Greenpeace marks 40th anniversary in Vancouver
The core of the 1970-71 'Don't Make A Wave Committee', which later formed Greenpeace, from right, Irving Stowe, a lawyer, Paul Cote, a law student, and Jim Bohlen, a forestry scientist. Stowe and Bohlen were long-standing peace activists. Bohlen, a world war veteran, had once worked for the US arms programme; Stowe, a Quaker, brought the idea of bearing witness into the organization. Stowe died in 1974. Bohlen was among the founders of the Green Party of Canada and was Director of Greenpeace Canada for a while, Cote left after a few months. (THE CANADIAN PRESS)
Forty years have passed since a small group of activists sailed from Vancouver with hopes of disrupting a nuclear weapons test in the Aleutian Islands.
They didn't stop the test, as they were intercepted by the U.S. Navy before the ship got very close to their target. But they made their point and drew wide attention to their cause.
Their ship was called the Greenpeace, a name now synonymous with the global environmental group that was spawned by the voyage that launched on Sept. 15, 1971.
Greenpeace celebrates the 40th anniversary of that event on Thursday.
Kumi Naidoo, the group's international executive director, paid tribute to the Greenpeace founders as pioneers who showed that the world was willing to pay attention to environmental issues.
"The Greenpeace founders proved how a small group of committed people can change the world, through peaceful protest and by bearing witness," Naidoo wrote in a message posted to the Greenpeace website on Thursday.
Naidoo will plant a tree in Vancouver on Thursday, which will be dedicated to the Greenpeace founders.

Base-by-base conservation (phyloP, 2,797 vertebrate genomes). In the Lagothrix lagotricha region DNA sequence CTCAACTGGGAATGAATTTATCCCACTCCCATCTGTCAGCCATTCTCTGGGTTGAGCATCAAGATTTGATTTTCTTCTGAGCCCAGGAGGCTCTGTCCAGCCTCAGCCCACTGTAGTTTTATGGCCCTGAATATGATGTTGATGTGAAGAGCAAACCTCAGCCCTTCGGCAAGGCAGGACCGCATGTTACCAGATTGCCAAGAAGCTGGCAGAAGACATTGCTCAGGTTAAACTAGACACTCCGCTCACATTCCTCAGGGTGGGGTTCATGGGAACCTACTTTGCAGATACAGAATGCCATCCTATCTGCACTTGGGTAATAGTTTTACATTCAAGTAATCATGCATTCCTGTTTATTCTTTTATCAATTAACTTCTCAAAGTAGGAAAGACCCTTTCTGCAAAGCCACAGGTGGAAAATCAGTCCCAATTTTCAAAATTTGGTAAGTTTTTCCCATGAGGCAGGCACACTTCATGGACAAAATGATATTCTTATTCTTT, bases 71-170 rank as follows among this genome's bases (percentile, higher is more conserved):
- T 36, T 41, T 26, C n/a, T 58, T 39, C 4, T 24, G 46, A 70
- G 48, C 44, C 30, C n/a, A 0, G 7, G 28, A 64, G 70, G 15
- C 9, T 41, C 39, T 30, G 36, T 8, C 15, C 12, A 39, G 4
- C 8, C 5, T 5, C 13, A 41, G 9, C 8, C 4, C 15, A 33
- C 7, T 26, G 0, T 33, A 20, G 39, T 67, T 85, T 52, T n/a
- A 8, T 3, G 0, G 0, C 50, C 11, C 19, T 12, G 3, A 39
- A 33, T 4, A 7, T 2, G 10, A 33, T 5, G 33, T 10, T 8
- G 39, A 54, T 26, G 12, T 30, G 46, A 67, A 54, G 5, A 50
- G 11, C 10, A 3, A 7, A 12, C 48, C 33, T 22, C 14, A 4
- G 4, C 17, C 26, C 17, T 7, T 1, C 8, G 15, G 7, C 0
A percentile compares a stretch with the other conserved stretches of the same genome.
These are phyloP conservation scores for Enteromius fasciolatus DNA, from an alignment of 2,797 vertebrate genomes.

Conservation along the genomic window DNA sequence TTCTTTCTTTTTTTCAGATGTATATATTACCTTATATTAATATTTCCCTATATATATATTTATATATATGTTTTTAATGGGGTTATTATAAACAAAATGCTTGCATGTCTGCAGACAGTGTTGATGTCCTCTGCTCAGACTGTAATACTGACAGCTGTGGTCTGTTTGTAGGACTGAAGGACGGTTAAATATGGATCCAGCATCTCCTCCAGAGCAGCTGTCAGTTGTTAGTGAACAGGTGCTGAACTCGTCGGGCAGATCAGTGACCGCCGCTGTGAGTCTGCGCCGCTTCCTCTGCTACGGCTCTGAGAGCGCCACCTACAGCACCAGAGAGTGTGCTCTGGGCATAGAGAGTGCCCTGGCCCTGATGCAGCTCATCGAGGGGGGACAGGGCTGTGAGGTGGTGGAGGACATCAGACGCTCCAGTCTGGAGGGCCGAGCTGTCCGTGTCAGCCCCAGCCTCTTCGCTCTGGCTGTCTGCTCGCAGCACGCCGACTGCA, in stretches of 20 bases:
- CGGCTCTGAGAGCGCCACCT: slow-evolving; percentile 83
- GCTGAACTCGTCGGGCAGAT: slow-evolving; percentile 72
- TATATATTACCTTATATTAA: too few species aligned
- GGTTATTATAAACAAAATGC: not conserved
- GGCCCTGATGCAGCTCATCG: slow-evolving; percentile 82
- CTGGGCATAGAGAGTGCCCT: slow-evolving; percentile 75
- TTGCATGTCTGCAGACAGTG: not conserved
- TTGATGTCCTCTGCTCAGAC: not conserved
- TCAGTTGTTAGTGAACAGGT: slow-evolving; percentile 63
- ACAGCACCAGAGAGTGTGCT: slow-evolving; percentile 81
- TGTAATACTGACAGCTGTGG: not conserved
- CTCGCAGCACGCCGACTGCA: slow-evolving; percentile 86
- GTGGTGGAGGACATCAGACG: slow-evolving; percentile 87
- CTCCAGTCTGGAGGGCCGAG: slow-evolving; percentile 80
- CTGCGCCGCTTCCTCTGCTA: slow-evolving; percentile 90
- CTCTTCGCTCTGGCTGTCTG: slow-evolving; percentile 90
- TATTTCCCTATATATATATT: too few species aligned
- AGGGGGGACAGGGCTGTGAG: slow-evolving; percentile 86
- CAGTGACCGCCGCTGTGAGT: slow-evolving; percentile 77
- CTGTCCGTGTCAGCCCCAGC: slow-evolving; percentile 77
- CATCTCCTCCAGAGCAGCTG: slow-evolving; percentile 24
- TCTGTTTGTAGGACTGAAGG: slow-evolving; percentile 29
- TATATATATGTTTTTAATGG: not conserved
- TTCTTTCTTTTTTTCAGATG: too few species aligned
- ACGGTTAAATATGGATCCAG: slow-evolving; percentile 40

According to Naidoo, Greenpeace now has offices in 40 countries and its work is supported by some 2.8 million donors.
Looking ahead to the future, Naidoo said that it would be a real achievement if Greenpeace outlived its purpose in the next 40 years.
"Greenpeace's ultimate success will be measured when we are no longer necessary," Naidoo wrote in his posted message.
"Hopefully, in forty more years we will have averted climate chaos, ecology and economy will be balanced with considerations of equity and our job will have been done."
But not everyone is a fan of Greenpeace and the grand stunts it has staged throughout the years.
Former Greenpeace member Patrick Moore was involved with the group for 15 years, but cut ties because of their extreme "dogmatic" positions.
Greenpeace writes off Moore as a paid spokesperson for the nuclear energy industry.
But Moore says the group appeals to the public's fears, rather than to scientific arguments or reason.
With files from The Canadian Press